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For their own good
Fifty years ago, they were screwed-up kids sent to the Florida School for Boys to be straightened out. But now they are screwed-up men, scarred by the whippings they endured. Read the story and see a video and portrait gallery.
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Lunch rule sparks activism
Upset students at Hudson High learn the art of diplomacy.
By JEFFREY S. SOLOCHEK, Times Staff Writer
Published September 3, 2007
Hudson High students (left to right) Addison Fischer, Cyndi Bachelder, Paul MacLellan, Chris Syracuse, Zachary James and Diana Kirchner planned to protest the move to close the school commons, where they're sitting, during lunch time. Instead, they ended up meeting with the principal, who agreed to seek more student input while making decisions that impact them.
[Times photo: Jeff Solochek]
HUDSON - For as far back as anyone can remember, kids could eat lunch in the commons area adjacent to the Hudson High cafeteria.
Until this year.
And the kids are not all right with that.
Some wanted to protest. Some wanted to fight. They didn't look to student government, which had grown moribund in the advocacy department, to get anything done.
So one group planned a sit-in. Another planned to make voices heard through a documentary film. A third created an ad hoc Hudson High Rights Committee on the pointedly named MySpace page "hudsonhighsucks," which had more than 150 friends - that's about 10 percent of the student body - within a week.
Things could have gotten ugly.
Instead, the principal and some of the student organizers sat down together for a 90-minute session where they talked - not argued or demanded - and they listened. Before long, the student body found itself with a new voice in campus decisions that previously seemed to come down from on high.
"We are going to use this as a way to get kids to think about ways we can do things on campus and take ownership," principal David LaRoche said.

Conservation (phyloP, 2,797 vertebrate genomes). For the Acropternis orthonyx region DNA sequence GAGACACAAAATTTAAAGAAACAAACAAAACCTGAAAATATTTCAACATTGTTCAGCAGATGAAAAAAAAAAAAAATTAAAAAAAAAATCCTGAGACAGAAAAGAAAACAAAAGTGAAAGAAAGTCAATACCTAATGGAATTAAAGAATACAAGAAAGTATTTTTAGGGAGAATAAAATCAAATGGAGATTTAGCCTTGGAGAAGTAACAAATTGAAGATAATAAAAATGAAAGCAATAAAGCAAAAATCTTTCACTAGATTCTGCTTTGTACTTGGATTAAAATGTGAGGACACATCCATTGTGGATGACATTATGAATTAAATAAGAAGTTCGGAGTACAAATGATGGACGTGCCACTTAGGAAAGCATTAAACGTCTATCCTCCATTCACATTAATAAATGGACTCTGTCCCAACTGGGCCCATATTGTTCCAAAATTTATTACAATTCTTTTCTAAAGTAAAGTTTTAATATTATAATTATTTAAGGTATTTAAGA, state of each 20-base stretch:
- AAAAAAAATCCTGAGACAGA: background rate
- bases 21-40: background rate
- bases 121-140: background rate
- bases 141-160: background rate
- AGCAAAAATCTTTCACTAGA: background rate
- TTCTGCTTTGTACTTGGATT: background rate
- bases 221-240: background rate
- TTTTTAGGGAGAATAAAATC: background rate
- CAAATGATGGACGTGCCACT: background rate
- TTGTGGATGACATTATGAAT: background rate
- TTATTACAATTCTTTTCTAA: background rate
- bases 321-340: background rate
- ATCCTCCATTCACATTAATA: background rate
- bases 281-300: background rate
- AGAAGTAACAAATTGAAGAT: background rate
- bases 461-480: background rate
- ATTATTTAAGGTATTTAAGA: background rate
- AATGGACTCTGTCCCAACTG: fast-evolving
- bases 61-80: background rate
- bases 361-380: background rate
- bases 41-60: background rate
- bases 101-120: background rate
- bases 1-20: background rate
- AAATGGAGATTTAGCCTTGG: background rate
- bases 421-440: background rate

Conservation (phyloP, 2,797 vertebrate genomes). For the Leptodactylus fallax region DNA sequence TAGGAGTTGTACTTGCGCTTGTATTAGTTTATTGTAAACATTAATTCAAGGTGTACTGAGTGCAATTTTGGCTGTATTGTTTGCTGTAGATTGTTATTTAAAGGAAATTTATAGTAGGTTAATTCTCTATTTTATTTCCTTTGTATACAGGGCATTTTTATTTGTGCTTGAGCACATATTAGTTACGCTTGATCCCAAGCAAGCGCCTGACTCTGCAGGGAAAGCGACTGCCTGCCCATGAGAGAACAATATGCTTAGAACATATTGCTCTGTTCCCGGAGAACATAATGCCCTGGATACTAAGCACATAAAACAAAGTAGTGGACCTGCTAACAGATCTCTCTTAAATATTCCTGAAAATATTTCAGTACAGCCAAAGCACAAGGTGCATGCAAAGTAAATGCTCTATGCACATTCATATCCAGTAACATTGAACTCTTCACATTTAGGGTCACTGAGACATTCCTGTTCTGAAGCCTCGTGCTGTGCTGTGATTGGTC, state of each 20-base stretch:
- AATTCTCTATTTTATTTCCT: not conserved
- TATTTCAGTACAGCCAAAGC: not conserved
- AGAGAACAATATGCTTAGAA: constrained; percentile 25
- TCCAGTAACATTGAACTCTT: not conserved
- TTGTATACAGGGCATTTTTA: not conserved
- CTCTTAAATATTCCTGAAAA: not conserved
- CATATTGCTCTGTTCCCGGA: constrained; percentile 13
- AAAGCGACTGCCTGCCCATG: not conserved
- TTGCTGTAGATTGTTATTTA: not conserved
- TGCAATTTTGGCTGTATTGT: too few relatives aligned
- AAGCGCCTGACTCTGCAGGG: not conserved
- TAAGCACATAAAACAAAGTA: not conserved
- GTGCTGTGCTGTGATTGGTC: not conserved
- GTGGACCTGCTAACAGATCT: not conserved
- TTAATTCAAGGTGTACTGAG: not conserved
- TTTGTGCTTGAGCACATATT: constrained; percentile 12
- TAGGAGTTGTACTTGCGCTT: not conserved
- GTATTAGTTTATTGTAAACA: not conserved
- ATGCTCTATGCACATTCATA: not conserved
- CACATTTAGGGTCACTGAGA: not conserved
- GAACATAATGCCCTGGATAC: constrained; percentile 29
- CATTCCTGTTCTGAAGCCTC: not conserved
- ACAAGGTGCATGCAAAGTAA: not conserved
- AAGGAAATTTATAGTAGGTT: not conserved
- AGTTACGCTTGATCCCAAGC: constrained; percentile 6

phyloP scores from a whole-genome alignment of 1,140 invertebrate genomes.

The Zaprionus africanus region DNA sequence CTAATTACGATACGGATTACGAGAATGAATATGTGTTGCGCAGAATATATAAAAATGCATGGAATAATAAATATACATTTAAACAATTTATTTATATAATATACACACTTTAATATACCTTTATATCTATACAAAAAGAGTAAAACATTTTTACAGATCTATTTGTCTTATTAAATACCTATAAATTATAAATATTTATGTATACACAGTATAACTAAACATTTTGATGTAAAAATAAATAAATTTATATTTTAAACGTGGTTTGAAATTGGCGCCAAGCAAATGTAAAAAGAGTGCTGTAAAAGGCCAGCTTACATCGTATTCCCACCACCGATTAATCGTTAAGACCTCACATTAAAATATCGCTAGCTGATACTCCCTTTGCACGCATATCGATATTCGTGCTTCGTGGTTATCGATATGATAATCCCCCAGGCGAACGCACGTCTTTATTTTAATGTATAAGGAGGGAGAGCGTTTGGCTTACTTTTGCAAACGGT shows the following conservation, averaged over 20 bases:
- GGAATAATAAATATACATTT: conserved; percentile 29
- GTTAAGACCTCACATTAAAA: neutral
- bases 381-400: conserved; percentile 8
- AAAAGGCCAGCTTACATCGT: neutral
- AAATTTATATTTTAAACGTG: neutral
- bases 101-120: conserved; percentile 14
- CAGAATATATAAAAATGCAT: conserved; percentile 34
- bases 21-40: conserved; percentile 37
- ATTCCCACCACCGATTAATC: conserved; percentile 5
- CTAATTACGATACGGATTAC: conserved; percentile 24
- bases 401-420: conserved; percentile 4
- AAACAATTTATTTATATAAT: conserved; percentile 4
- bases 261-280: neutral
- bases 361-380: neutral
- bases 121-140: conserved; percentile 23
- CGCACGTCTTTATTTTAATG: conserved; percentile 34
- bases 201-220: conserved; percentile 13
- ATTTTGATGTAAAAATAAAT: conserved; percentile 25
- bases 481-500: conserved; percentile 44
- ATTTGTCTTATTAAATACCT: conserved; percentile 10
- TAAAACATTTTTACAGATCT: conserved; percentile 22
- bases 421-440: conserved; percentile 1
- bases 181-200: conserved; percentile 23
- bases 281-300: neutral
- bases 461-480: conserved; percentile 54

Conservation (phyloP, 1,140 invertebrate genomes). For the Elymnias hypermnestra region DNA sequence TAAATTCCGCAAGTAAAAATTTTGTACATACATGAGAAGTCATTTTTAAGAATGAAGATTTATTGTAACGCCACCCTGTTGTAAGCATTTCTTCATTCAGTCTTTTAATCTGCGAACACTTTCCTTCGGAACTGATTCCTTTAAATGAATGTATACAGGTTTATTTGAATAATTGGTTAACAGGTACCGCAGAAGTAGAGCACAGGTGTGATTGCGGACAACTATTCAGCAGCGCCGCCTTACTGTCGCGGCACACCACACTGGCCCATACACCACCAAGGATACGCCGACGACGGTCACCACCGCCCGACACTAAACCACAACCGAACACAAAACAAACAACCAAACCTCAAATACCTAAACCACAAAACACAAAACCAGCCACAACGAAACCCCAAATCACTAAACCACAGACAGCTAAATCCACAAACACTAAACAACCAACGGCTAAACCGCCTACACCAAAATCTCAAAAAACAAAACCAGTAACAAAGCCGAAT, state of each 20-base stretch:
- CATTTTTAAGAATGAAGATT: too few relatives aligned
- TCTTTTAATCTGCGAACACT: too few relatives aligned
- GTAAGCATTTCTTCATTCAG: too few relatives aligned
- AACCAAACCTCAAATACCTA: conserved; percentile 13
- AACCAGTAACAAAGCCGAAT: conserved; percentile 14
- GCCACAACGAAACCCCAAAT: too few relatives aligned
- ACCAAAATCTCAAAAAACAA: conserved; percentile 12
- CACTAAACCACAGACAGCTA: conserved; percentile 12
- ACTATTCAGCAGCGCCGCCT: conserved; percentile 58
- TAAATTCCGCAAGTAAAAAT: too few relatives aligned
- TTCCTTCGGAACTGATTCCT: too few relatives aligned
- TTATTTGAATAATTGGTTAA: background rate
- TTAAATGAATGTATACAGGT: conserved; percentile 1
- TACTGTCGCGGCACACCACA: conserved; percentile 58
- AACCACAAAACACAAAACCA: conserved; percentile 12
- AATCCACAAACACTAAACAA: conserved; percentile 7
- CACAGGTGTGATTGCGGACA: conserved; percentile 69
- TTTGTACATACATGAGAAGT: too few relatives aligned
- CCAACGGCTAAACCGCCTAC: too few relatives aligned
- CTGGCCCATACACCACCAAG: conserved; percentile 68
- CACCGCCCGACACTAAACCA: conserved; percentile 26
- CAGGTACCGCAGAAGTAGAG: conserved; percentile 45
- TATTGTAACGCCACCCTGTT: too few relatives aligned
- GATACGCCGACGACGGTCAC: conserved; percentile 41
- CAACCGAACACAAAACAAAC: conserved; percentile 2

* * *
It was LaRoche who decided, with the help of what he calls his "leadership team," to close the commons at lunch time. The rationale seemed simple enough: Supervising kids and guaranteeing their safety when they roamed more freely posed problems.
The kids didn't see it that way. To them, it meant constraints on one of their few free moments in an otherwise structured day.
"You're sitting all day in school," senior Addison Fischer explained. "During lunch, it's cool to get up and socialize with your friends."
That LaRoche had expanded the outdoor patio and added covered seating didn't impress.
"Not everybody wants to go to the patio," senior Paul MacLellan said. "It's hot out there."
Fischer and some friends wanted to protest. MacLellan started the MySpace page. Senior Zachary James planned to film students' concerns on this and other school changes.
None had ever been really involved in clubs or other activities. None belonged to student government, which they had come to see as a fundraising organization more than a place for serious discussion. They just knew they were unhappy and wanted some action.
Then along came Sandy Mullins.
* * *
Mullins is a third-year teacher who came to the job after years as what she calls a "political activist." She rallied for the Equal Rights Amendment and against the Vietnam War. She worked grass roots for George McGovern's 1972 presidential bid. Her classroom, filled with buttons, posters, letters and news clippings, is as much a remembrance of her past as a living lesson to her students.
Who include MacLellan, Fischer and James.